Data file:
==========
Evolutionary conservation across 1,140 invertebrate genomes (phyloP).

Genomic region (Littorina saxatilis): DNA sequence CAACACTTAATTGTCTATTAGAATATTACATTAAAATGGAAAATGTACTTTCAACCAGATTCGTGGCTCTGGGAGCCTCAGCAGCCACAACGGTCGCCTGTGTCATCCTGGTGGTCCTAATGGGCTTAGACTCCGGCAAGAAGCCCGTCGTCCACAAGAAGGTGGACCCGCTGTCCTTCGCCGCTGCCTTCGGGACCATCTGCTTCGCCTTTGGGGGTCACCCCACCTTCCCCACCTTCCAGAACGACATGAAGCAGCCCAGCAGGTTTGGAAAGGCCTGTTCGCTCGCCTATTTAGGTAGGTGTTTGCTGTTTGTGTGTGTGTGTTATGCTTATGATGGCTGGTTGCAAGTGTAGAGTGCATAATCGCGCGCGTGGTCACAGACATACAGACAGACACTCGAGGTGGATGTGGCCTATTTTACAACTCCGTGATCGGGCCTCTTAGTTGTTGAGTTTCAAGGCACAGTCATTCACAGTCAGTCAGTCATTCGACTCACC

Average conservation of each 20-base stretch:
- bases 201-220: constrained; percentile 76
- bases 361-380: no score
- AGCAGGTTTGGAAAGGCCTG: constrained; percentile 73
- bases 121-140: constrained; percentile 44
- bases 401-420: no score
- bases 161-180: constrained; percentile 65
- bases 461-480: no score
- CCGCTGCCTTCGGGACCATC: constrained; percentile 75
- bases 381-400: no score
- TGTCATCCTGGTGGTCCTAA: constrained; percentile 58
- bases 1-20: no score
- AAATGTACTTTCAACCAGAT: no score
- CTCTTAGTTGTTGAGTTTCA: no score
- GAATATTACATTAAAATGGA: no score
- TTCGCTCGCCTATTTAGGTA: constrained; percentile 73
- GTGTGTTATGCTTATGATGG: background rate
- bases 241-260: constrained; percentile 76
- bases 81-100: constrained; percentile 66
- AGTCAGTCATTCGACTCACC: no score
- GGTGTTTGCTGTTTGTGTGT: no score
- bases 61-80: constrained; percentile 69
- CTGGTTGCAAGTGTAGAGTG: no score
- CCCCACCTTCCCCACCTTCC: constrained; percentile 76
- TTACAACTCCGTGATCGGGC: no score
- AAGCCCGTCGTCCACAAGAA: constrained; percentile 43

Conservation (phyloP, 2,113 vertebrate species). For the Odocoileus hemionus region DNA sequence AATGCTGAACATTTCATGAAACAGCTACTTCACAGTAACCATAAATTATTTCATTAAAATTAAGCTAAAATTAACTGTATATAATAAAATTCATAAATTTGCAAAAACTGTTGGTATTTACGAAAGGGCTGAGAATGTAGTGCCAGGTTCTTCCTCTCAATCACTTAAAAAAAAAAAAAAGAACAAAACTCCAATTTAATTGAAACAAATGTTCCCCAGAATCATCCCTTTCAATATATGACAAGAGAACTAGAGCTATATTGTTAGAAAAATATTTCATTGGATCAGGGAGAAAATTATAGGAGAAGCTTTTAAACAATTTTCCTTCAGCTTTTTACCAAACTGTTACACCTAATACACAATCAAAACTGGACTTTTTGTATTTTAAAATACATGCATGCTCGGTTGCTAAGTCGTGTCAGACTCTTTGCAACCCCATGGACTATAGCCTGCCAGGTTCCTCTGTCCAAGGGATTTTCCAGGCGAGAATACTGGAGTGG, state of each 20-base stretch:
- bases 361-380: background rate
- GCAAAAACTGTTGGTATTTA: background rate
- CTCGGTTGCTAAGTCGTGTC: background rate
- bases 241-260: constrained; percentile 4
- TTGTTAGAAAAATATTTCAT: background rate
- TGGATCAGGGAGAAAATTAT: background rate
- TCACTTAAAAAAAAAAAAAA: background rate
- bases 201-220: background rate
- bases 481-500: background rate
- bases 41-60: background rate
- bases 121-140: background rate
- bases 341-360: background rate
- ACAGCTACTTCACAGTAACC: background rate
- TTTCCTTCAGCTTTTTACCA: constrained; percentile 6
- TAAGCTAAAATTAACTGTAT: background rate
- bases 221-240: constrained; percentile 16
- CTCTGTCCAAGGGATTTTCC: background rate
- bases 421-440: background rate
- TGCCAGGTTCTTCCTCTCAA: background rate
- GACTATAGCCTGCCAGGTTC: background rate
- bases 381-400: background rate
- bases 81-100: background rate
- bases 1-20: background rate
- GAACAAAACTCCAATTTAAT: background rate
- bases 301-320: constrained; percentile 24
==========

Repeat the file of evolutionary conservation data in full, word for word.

Evolutionary conservation across 1,140 invertebrate genomes (phyloP).

Genomic region (Littorina saxatilis): DNA sequence CAACACTTAATTGTCTATTAGAATATTACATTAAAATGGAAAATGTACTTTCAACCAGATTCGTGGCTCTGGGAGCCTCAGCAGCCACAACGGTCGCCTGTGTCATCCTGGTGGTCCTAATGGGCTTAGACTCCGGCAAGAAGCCCGTCGTCCACAAGAAGGTGGACCCGCTGTCCTTCGCCGCTGCCTTCGGGACCATCTGCTTCGCCTTTGGGGGTCACCCCACCTTCCCCACCTTCCAGAACGACATGAAGCAGCCCAGCAGGTTTGGAAAGGCCTGTTCGCTCGCCTATTTAGGTAGGTGTTTGCTGTTTGTGTGTGTGTGTTATGCTTATGATGGCTGGTTGCAAGTGTAGAGTGCATAATCGCGCGCGTGGTCACAGACATACAGACAGACACTCGAGGTGGATGTGGCCTATTTTACAACTCCGTGATCGGGCCTCTTAGTTGTTGAGTTTCAAGGCACAGTCATTCACAGTCAGTCAGTCATTCGACTCACC

Average conservation of each 20-base stretch:
- bases 201-220: constrained; percentile 76
- bases 361-380: no score
- AGCAGGTTTGGAAAGGCCTG: constrained; percentile 73
- bases 121-140: constrained; percentile 44
- bases 401-420: no score
- bases 161-180: constrained; percentile 65
- bases 461-480: no score
- CCGCTGCCTTCGGGACCATC: constrained; percentile 75
- bases 381-400: no score
- TGTCATCCTGGTGGTCCTAA: constrained; percentile 58
- bases 1-20: no score
- AAATGTACTTTCAACCAGAT: no score
- CTCTTAGTTGTTGAGTTTCA: no score
- GAATATTACATTAAAATGGA: no score
- TTCGCTCGCCTATTTAGGTA: constrained; percentile 73
- GTGTGTTATGCTTATGATGG: background rate
- bases 241-260: constrained; percentile 76
- bases 81-100: constrained; percentile 66
- AGTCAGTCATTCGACTCACC: no score
- GGTGTTTGCTGTTTGTGTGT: no score
- bases 61-80: constrained; percentile 69
- CTGGTTGCAAGTGTAGAGTG: no score
- CCCCACCTTCCCCACCTTCC: constrained; percentile 76
- TTACAACTCCGTGATCGGGC: no score
- AAGCCCGTCGTCCACAAGAA: constrained; percentile 43

Conservation (phyloP, 2,113 vertebrate species). For the Odocoileus hemionus region DNA sequence AATGCTGAACATTTCATGAAACAGCTACTTCACAGTAACCATAAATTATTTCATTAAAATTAAGCTAAAATTAACTGTATATAATAAAATTCATAAATTTGCAAAAACTGTTGGTATTTACGAAAGGGCTGAGAATGTAGTGCCAGGTTCTTCCTCTCAATCACTTAAAAAAAAAAAAAAGAACAAAACTCCAATTTAATTGAAACAAATGTTCCCCAGAATCATCCCTTTCAATATATGACAAGAGAACTAGAGCTATATTGTTAGAAAAATATTTCATTGGATCAGGGAGAAAATTATAGGAGAAGCTTTTAAACAATTTTCCTTCAGCTTTTTACCAAACTGTTACACCTAATACACAATCAAAACTGGACTTTTTGTATTTTAAAATACATGCATGCTCGGTTGCTAAGTCGTGTCAGACTCTTTGCAACCCCATGGACTATAGCCTGCCAGGTTCCTCTGTCCAAGGGATTTTCCAGGCGAGAATACTGGAGTGG, state of each 20-base stretch:
- bases 361-380: background rate
- GCAAAAACTGTTGGTATTTA: background rate
- CTCGGTTGCTAAGTCGTGTC: background rate
- bases 241-260: constrained; percentile 4
- TTGTTAGAAAAATATTTCAT: background rate
- TGGATCAGGGAGAAAATTAT: background rate
- TCACTTAAAAAAAAAAAAAA: background rate
- bases 201-220: background rate
- bases 481-500: background rate
- bases 41-60: background rate
- bases 121-140: background rate
- bases 341-360: background rate
- ACAGCTACTTCACAGTAACC: background rate
- TTTCCTTCAGCTTTTTACCA: constrained; percentile 6
- TAAGCTAAAATTAACTGTAT: background rate
- bases 221-240: constrained; percentile 16
- CTCTGTCCAAGGGATTTTCC: background rate
- bases 421-440: background rate
- TGCCAGGTTCTTCCTCTCAA: background rate
- GACTATAGCCTGCCAGGTTC: background rate
- bases 381-400: background rate
- bases 81-100: background rate
- bases 1-20: background rate
- GAACAAAACTCCAATTTAAT: background rate
- bases 301-320: constrained; percentile 24